Industry structure and skill set individual report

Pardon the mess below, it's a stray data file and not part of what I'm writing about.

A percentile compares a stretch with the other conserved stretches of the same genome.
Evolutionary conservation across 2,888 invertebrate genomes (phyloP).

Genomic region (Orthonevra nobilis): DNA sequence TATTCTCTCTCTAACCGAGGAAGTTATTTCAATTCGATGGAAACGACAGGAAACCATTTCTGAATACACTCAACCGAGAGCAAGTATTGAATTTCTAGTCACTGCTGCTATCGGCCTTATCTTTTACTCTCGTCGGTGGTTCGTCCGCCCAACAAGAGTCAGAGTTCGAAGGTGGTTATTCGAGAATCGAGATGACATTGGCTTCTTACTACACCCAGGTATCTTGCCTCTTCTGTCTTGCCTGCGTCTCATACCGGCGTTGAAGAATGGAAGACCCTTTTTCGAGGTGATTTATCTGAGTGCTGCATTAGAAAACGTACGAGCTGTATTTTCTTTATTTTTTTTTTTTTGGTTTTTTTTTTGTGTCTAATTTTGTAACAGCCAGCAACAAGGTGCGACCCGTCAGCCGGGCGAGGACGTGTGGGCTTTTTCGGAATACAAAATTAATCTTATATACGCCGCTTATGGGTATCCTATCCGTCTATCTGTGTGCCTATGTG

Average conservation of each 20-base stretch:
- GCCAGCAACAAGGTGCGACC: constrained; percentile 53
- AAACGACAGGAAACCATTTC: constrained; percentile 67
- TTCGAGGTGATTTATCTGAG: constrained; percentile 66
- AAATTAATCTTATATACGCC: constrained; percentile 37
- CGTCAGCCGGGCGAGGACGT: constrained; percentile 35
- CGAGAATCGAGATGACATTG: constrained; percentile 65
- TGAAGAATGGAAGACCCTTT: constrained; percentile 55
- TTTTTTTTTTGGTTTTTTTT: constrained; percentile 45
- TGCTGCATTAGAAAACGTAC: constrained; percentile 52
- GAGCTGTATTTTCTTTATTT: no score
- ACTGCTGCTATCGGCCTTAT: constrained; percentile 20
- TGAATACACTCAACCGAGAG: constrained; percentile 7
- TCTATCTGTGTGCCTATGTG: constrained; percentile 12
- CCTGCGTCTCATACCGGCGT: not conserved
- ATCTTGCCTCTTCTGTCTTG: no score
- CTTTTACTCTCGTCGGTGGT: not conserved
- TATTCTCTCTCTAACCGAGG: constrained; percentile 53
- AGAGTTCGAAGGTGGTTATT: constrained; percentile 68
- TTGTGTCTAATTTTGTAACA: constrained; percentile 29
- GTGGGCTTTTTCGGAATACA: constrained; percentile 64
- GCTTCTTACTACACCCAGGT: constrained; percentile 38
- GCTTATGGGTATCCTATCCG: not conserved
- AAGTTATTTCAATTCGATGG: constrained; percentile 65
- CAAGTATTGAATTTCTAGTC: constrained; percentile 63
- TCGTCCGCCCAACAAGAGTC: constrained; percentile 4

Industry Structure and Skill Set Individual Report The JICS, or the Joint Industry Committee, are all the main media surveys. They are made up of media owners, media agencies, professional bodies and clients. The media owners pay the largest sum of the cost of running the JICS as it is their media that is being analysed. The JICS main role is media measurement, which is when media owners and agencies calculate how many of a given audience a medium can reach at any given time. The BARB and the NRS are the two JICS being focused on in this report. This report will look at the future for JICS in a world were media is changing from offline to online. The BARB is the official source of television viewing figures in the UK it “ commission’s specialist research companies to collect data that represent the television viewing behaviour of the UK’s 26 million TV households. ” [Barb. (2012)]. The BARB conducts it research by having weekly surveys of viewership and then breaking down the data into which channels have been watched the most over that time period. These figures are then used by the media agencies and owners to calculate a fee for using time slots on certain channels at specific times. The NRS, or national readership survey, The NRS provides “ the most authoritative and valued audience research in use for print advertising trading in the UK. ” [NRS (2012)]. The survey covers over 250 of Britain’s major newspapers and magazines, showing the size and nature of the audiences they achieve. Data on readership is collected through a continuous 12 month survey, and consists of 36, 000 with people aged 15+ a year, selected at random. This provides year on year readership data to media agencies and owners. The BARB defines viewership as anyone in the same room as a turned on TV set; this means that people who may not actually be consuming the media are taken down as viewers by BARB. The NRS defines readership as Average Issue Readership or AIR. AIR is the number of people who have read or looked at an average issue of a publication. The definition is based on those who say they have last read a publication within its publication interval. The NRS considers anyone who has read or looked at a publication for more than 2 minutes as part of the publications readership. The JICS have used the same model of defining viewership and readership for the past 6 decades; this linear model is used to assess the general reach of a media product. The JICS model of how people communicate with media is based on the Shannon and weaver model from 1949, this model is based on a linear understanding of communications, with 8 elements. The first element is the source, or where the media has originated from, this is the message they wish another to receive. The next element is the encoder, which decides what format the message will take, it “ takes the concept that the source wants sent out, and puts it into a suitable format for later interpretation” [URI. (2010)], the message is the information or idea that is being communicated from one end of the model to the other, in human communication the message usually has a distinct meaning. The Shannon and Weaver model however does not take substance into account, rather that the message was being transmitted in the first place. It is essential for meaningful information to have the right channel, which is the route the message travels on; this is another one of the elements. Noise is one of the key elements as it is inevitable that it will affect the communication process through the model. The Decoder is the element that interprets the message into something the receiver will understand, this is essentially the same as the source and encoder, only reversed. One of the key elements of the model is the receiver; in order for the message to be executed there must be a second party at the end of the channel the source has used. The receiver takes in the message that the source has sent out. [Stanford. (2011)] The JICS have used this model from the 1950s; however they have removed the encoder and receiver and changed it to message and target audience. The JICS model focuses even more on the opportunity rather than the actual reach of the media to the target audience. This means that they can calculate an estimated reach to an audience and no actual data. This is not good considering the future of media being seen to move away from offline and more to online, as it will become harder for the JICs to compete against online based companies that can provide real time figures and concise audience response to a message. Target audience Medium Message When looking at the JICS model the strategic development director at Starcom MediaVest Group, Jim Kite stated that in the digital age clients want simplicity, ” TV trading still demands reach and ratings but when it comes to effectiveness, they want outcome information,” [Mediatel. (2008)]. This shows that even leading figures within the media industry feel that the world is changing and the demand for the trading currency was not the size of audience but more on an outcome based scale. This shows how the JICs need to adapt to the new ways media is being delivered to an audience. The Shannon and Weaver model was created in 1949, which means it is over 60 years old. It was made when mass media was very powerful and in a time when people were very naive to propaganda. It is biased on the argument that skilful media usage can get people to do what you want and in order to do this they need more exposure to the media. The way the model sees offline media, i. e. viewership and readership is in potential opportunity to reach an audience instead of how many actual people the media reached. When considering the 12 – 3000 theory, which is that a person is open to 3000 messages a day from media, and only fully comprehends 12, the model can be seen as not being able to be adapted to the digital age, as there becomes more online ways for media to reach its specific receiver or audience. The model was built in an age where online media outlets did not exist, so as the digital age continues to grow, so the Shannon and Weaver model will become more outdated. Looking at how media agencies deal with the change brought by digital media is linked to understanding if the JICs can also adapt to a changing media environment. One model of communication that may apply to digital media is Schramm’s model of communication. This was one of the first to alter the mathematical model of Shannon and Weaver. He conceived of decoding and encoding as activities maintained simultaneously by sender and receiver, meaning that the message can go two ways. This model of communication could be adopted by the JICs in order to better understand how the users reacts or feels about a message, this links to digital and it is much easier for a message recipient to express feedback over online media than with offline media. This model could also work with digital as it is interactive. The model also takes into account direct and indirect communication, the difference between a message being shown directly to the interpreter, or the interpreter not being the intended recipient of the message. This works better than the Shannon and Weaver model for digital feedback as the Shannon and Weaver model does not take into account the difference between messages, and counts the opportunity as a whole, whereas the Schramm model can state if the audience for the message is being targeted to listen to the message or not. Zenith Optimedia is a prime example of a media agency changing the way it operates in order to compete in the digital age. As a key part of the Publicis, “ Zenith’s purchased various digital media companies such as Zed digital network and of Moxie” [M and M global. (2012)], this move towards becoming more competitive in the digital market is supported by the appointment of new talent in areas of the company, including: Sebastian Danet to chief executive of Zenith Optimedia France, Nicole Pruesse to CEO of Zenith Optimedia Germany and Fernando Rodriguez to CEO Zenith Optimedia Spain. These moves internally along with the appointment of Steve King as General CEO in March show how keen Zenith are to become competitive in the digital age. Working with companies such as HTC, L’Oreal and Reckitt Benckiser, Zenith as a ROI agency wants to provide a return on investment; however the use of online ads can extend the longevity of the media, and hit the target audience of the companies. All three of these companies use digital media to promote themselves, and this can be seen as Zenith adapting the new digital age, and moving away from following the Shannon and Weaver model. While Zenith Optimedia is adapting to the new digital age, Maxus, which is part of the WPP group, focuses more on a planning philosophy called ‘Relationship Media’.[ M and M global. (2012)], which is focused on building more profitable relationships between consumers and brands. It combines the disciplines of communications planning and customer relationship marketing with real-time data analytics. A system developed by Kelly Clark, global chief executive, This involves digital media, but Maxus focus more on media planning and buying and direct response. Being a relatively new agency, Maxus’s clients include Netflix, Nokia and Vodafone. These companies all rely on being digital and online, being as they produce allow or depend on online as a business, this and the fact that Maxus is a new company, that already has high profile clients shows that they have the ability to change in the coming digital age, analysing these two companies shows how most media agencies are preparing to move away from following the Shannon and Weaver model and more into understanding how to communicate a media to the consumer in a digital age. When looking at ways media companies can gain data on the consumer and how they react to a media, Cost per thousand is a method Cost per thousand is a basis of showing an advert to one thousand viewers. It is used in marketing as a benchmark to calculate the relative cost of an advertising campaign or an ad message in a given medium. Cost per thousand is calculated by dividing the cost of an advertising placement by the number of impressions (expressed in thousands) that it generates. Cost per thousand is useful in comparing the relative efficiency of different advertising opportunities or media and in evaluating the costs of overall campaigns. It works very well with the Shannon and Weaver model as they both calculate the opportunity level and not the actual level of how many people a message will reach. As a result both cannot give feedback that contains actual data, only a percentage of how many people an advert could reach, or an estimate of how much it is going to cost to reach a thousand people with a message. With the rise of online media outlets such as Google and Facebook, which can provide companies with actual user data that relates specifically to the companies adverts, the JICs face heavy competition in collecting readership and viewership data. The implications of the move towards greater digitalisation of media on both these surveys along with the rise of online companies means the JICs will need to adapt to the change in order to still be able to provide a service to media owners and agencies. One way in which it is doing this is through the “ JIC in-a-box”[Mediaweek. (2012)]. JIC-in-a-box software allows media buyers to “ select postcode sectors, drive-time areas or specific geographies such as towns, counties or newspaper catchment areas, and run an audience report for selected papers and websites within that area. “[Mediaweek. (2012)]. JIC in-a-box shows that the JICs are actively trying to adapt to the changing media world that sees the model of communication they have used to identify the opportunity of putting a message across to a receiver slowly become obsolete, as the growth of Google analytics and Facebook ads continues, the JICs will need to adapt even more if they are to stay the primary source of viewership and readership information for media owners and agencies in the future. The rapid development of media companies acceptance of digital media as shown by Maxus and Zenith Optimedia means that the JIC’s will have to follow the same path in order to stay relevant to the media industry. References Barb. (2012). how we do what we do. Available: http://www. barb. co. uk/resources/reference-documents/how-we-do-what-we-do. Last accessed 10th dec 2012. NRS. (2012). What we do. Available: http://www. nrs. co. uk/purpose. html. Last accessed 10th dec 2012. Mediatel. (2008). The future of media research: The Jics. Available: http://mediatel. co. uk/newsline/2012/02/08/future-of-media-research-the-jics/. Last accessed 13 dec 2012. M and M global. (2012). Zenith Optimedia profile. Available: http://www. mandmglobal. com/global-accounts/agency-profiles/zenithoptimedia. aspx. Last accessed 13 dec 2012 M and M global. (2012). Company profile . Available: http://www. mandmglobal. com/global-accounts/agency-profiles/maxus. aspx. Last accessed 13 dec 2012. Mediaweek. (2012). JIC in-a-box regional tool. Available: http://www. mediaweek. co. uk/news/1084225/Jic-in-a-box-regional-planning-tool-revamped/? DCMP= ILC-SEARCH. Last accessed 13 dec 2012. shkaminski. (2009). communication models. Available: http://www. shkaminski. com/Classes/Handouts/Communication%20Models. htm#SchrammsInteractiveModel1954. Last accessed 13 dec 2012. Stanford. (2011). Semantic Conceptions of Information. Available: http://www. google. co. uk/imgres? imgurl= http://plato. stanford. edu/entries/information-semantic/figure3. jpg&imgrefurl= http://plato. stanford. edu/entries/information-semantic/&h= 335&w= 680&sz= 26&tbnid= H6eGW. Last accessed 11th Dec 2012. URI. (2010). The Shannon and Weaver model. Available: http://www. uri. edu/artsci/lsc/Faculty/Carson/508/03Website/Hayden/ShanWeav. html. Last accessed 11th Dec 2012.